Tevin Farmer shines in second defense, beats Fonseca by wide decision
NEW YORK — These lights, this platform, seemed to suit him. It’s a spotlight and a stage Tevin Farmer has waited to walk on his whole career. The IBF junior lightweight champ had taken the long route to a title, the one filled with potholes and doubt, and little faith or backing.
That changed in August when Farmer won his long awaited — and long elusive — title. And now his reign continues after 28-year-old Philadelphia southpaw thoroughly dominated Costa Rican Francisco Fonseca in his second title defense with a unanimous decision on the Canelo Alvarez-Rocky Fielding undercard Saturday night at Madison Square Garden.
“It was a good performance. He was really, really tough. And after a few rounds, we saw that and we started working on things. It’s all a road to improve. I say it was a C+, B- performance.
“Nowadays, I really have a lot of anger built up, good anger though, and I just want to hurt everybody when I’m in the ring. I don’t have no sympathy. I’ve been on the road this whole year … I wanted to just let everybody know that I’ll be home in Philadelphia in March, I’m bringing everything back home baby.
“Who wants to fight me? That’s the question.”
As to a potential fight vs. Gervonta Davis? “Is that the fight that I want?” Farmer asked. “We’ve moved past him. Does he want to fight me? Like I said, we active, we getting paid. It’s time for him to fight and stay active and then he can come see me.”
Farmer (28-4-1, 6 knockouts) and Fonseca did a lot of feinting and poking in the first round; the proverbial “feeling out round” was indeed that, though neither fighter landed anything substantial. Farmer was slightly more active and did connect with a right to the body and a left to the face, but with little damage done.
In the second, Fonseca (22-2-1, 16 KOs) dropped a right on Farmer’s waistline, and in the last 10 seconds of the round, Farmer threw a flurry of punches at Fonseca, again with no significant damage.
In between the second and third rounds, Farmer was voicing his opinion to trainer Chino Rivas, and came out in the third more aggressive. Through two rounds, Farmer had landed 34 shots, with most of his work going to the body. Farmer kept up his activity rate in the third, landing a combination, mixed in with an occasional single shot.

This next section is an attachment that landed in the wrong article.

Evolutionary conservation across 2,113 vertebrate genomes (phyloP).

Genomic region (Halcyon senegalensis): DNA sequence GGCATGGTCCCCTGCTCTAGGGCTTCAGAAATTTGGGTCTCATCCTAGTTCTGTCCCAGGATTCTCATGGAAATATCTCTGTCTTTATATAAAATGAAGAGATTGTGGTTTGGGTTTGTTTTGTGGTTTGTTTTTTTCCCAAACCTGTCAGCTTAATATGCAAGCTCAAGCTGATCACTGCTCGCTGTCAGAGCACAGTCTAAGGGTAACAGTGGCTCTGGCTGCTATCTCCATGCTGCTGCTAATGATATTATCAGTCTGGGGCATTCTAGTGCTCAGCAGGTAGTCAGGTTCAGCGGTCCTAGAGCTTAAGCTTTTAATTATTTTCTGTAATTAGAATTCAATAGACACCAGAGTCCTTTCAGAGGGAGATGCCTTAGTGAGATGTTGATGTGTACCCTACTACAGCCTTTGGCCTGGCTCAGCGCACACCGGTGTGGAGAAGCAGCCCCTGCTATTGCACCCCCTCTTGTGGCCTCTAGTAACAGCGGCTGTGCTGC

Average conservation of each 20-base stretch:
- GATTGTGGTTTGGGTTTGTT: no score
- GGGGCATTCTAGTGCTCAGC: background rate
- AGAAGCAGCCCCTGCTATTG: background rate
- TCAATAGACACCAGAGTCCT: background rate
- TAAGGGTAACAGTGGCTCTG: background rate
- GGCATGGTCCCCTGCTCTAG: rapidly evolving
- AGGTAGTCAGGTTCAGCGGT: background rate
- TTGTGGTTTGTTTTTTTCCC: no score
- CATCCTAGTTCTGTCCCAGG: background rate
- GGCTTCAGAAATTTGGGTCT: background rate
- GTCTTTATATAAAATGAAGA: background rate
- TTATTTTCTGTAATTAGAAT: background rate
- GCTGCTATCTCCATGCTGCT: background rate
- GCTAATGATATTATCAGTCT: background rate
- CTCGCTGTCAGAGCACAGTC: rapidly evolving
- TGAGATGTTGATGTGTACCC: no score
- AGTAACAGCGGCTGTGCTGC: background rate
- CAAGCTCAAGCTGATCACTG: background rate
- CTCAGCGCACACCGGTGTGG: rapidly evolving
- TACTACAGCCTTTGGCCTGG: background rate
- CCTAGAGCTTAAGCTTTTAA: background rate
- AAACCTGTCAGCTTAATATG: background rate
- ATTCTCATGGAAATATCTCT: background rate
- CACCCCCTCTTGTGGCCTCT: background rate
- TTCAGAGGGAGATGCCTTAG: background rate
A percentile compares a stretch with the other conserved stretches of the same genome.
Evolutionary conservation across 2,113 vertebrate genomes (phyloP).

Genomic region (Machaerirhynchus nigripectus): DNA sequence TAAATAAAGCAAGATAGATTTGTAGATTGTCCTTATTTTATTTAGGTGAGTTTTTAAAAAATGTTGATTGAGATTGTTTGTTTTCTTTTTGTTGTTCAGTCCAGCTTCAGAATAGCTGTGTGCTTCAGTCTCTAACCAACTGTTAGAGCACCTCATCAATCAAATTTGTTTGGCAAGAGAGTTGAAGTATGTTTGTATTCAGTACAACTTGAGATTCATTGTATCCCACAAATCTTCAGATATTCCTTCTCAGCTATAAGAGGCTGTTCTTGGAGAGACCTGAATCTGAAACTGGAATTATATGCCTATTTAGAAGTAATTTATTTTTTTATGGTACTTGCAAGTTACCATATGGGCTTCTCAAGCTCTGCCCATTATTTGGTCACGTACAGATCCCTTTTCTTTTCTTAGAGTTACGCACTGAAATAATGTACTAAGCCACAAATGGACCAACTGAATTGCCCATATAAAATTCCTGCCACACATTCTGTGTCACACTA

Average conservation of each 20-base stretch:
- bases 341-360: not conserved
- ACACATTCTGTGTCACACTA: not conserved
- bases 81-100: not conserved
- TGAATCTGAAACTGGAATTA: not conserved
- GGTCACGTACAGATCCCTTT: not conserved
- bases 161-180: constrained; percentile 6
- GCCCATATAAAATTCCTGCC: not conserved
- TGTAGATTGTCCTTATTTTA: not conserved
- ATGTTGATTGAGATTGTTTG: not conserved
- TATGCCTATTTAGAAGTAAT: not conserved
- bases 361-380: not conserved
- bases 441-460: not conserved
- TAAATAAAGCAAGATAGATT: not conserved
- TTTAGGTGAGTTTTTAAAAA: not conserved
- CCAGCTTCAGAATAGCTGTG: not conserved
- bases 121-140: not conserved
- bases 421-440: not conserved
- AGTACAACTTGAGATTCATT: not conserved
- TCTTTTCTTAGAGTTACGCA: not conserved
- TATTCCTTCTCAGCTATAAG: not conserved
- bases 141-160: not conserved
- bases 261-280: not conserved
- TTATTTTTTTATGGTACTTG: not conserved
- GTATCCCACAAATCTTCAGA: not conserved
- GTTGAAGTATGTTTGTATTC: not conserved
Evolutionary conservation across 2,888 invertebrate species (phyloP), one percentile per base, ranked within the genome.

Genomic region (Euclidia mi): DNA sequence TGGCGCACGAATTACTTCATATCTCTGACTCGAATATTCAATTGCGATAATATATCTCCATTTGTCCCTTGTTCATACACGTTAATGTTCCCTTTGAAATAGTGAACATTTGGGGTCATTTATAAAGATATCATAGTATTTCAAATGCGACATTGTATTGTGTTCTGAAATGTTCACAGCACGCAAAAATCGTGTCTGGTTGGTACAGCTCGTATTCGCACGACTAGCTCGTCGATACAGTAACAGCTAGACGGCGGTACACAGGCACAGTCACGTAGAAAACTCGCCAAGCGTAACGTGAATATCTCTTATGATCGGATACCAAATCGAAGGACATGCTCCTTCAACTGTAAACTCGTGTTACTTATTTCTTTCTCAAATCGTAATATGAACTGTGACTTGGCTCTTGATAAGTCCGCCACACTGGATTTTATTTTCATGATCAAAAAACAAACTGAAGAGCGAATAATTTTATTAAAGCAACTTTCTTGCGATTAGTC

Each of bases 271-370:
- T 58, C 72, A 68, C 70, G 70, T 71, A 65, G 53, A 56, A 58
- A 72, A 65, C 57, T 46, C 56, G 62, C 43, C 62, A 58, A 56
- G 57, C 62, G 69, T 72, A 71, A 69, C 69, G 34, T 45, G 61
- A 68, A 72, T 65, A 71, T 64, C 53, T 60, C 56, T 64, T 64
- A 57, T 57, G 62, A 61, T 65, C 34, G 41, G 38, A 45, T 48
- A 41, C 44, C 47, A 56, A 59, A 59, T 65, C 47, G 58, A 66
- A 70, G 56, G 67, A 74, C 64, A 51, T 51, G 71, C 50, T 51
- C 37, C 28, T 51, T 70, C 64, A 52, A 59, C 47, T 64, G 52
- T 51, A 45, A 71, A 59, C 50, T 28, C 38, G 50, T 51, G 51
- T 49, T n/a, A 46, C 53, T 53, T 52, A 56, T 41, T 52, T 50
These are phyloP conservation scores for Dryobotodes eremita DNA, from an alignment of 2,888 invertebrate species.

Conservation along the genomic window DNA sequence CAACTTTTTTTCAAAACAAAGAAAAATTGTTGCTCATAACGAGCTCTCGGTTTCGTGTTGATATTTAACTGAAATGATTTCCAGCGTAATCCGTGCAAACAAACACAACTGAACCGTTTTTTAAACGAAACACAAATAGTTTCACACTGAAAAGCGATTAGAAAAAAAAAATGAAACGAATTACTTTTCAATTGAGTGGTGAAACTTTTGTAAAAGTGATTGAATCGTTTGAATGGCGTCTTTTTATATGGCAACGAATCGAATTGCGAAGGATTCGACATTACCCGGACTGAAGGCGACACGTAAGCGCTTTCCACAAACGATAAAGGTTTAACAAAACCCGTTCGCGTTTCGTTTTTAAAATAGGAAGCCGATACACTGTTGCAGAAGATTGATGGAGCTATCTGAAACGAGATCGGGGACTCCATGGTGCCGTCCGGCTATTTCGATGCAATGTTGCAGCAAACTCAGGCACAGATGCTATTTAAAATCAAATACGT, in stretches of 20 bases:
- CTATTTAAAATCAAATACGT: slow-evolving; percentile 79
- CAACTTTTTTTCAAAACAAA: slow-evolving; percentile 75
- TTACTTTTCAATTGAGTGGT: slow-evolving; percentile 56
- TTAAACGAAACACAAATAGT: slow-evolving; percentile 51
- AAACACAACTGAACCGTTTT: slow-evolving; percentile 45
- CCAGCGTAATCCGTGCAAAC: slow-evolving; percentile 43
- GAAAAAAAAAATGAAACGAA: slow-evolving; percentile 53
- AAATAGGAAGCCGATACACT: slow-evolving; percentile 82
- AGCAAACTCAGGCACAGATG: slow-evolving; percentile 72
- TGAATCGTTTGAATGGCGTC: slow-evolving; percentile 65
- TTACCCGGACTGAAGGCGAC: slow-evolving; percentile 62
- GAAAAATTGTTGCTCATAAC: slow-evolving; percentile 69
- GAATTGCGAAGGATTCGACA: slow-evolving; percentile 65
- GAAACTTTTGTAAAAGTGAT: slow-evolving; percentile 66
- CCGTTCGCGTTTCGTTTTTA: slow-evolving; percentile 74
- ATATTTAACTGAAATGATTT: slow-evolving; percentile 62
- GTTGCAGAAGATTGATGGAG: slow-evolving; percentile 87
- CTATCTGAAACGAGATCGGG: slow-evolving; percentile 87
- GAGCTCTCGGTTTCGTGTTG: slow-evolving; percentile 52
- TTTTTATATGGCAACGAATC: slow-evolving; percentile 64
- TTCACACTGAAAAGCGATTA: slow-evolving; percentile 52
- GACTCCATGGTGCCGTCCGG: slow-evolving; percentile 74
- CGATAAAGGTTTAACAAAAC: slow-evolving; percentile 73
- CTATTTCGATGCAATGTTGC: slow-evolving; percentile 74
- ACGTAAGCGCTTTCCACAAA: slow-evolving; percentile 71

Through three, it seemed Farmer was in control.
In the fourth, Farmer leaned into Fonseca with his right shoulder, pressing up against the taller fighter and connecting with looping shots. Fonseca, for his trouble, kept missing, even though Farmer was right in front of him, twisting and moving.
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Fonseca started the fifth well, being far more accurate, however, Farmer connected with a straight left in the chin with 1:16 left in the round. In the last 30 seconds, Fonseca backed Farmer against the ropes, and did manage, this time, to tap the Philly fighter a few more times.
After five, Farmer had a solid punch-stat lead, landing 47 punches to the head and 37 to the body, for a total of 84, to Fonseca’s 40 head shots and 15 body shots, which equaled 55.
Sensing the fight may be slipping from him, Fonseca again came out strong in the opening 15 seconds of the sixth round, pressing up against Farmer and hitting him with a few body shots. But Fonseca’s right eye was getting red from Farmer’s lead lefts.
In the seventh, Farmer leaned into Fonseca and tried outmuscling him. By the seventh, Fonseca’s right eye was in poor shape, swelling considerably to where the ringside doctor had to take a look between the seventh and eighth. Fonseca was deemed okay to continue, which Farmer was more than happy to oblige.
If Fonseca had a hard time hitting Farmer with two good eyes, how was he going to hit with one?
Farmer crowded Fonseca in the eighth, negating the Costa Rican’s reach advantage and went back to work tapping away, though did connect on a left uppercut with :11 left in the round, bouncing Fonseca’s head back.
Neither fighter did anything eventful in the ninth, but Farmer did rough up Fonseca with a nice dose of straight lefts to the face and chin.
The 10th marked more of the same as the previous rounds, with Farmer stepping into the phone booth and landing looping shots. With around 1:20 left, Farmer, stepping back, winged Fonseca with some of his more punishing shots, including a left uppercut to the jaw. Fonseca couldn’t answer. His attempts to hit Farmer resulted in nothing but air.
By the 11th, Fonseca, either on bad advice or no advice at all, didn’t press the action, though it was hard to imagine he was up on the scorecards. The times Fonseca seemingly had Farmer there to hit, he came up short, not finding the range.
Farmer came out for the 12th with some bounce in his step. Up on his toes, Farmer believed he had the fight. In the last 15 seconds of the round, Fonseca did try to make it interesting, but Farmer again spun out of harm’s way.
“It was only a matter of seconds,” Fonseca said. “The time felt like water in my hands. I felt like every round, I was seconds away from getting the KO. He’s an awkward fighter, and I had trouble adjusting. Overall, I’m happy with what I did in there.”
In the end, it was academic. Judges Julie Lederman, Waleska Roldan and Don Trella all had it 117-111 for Farmer.
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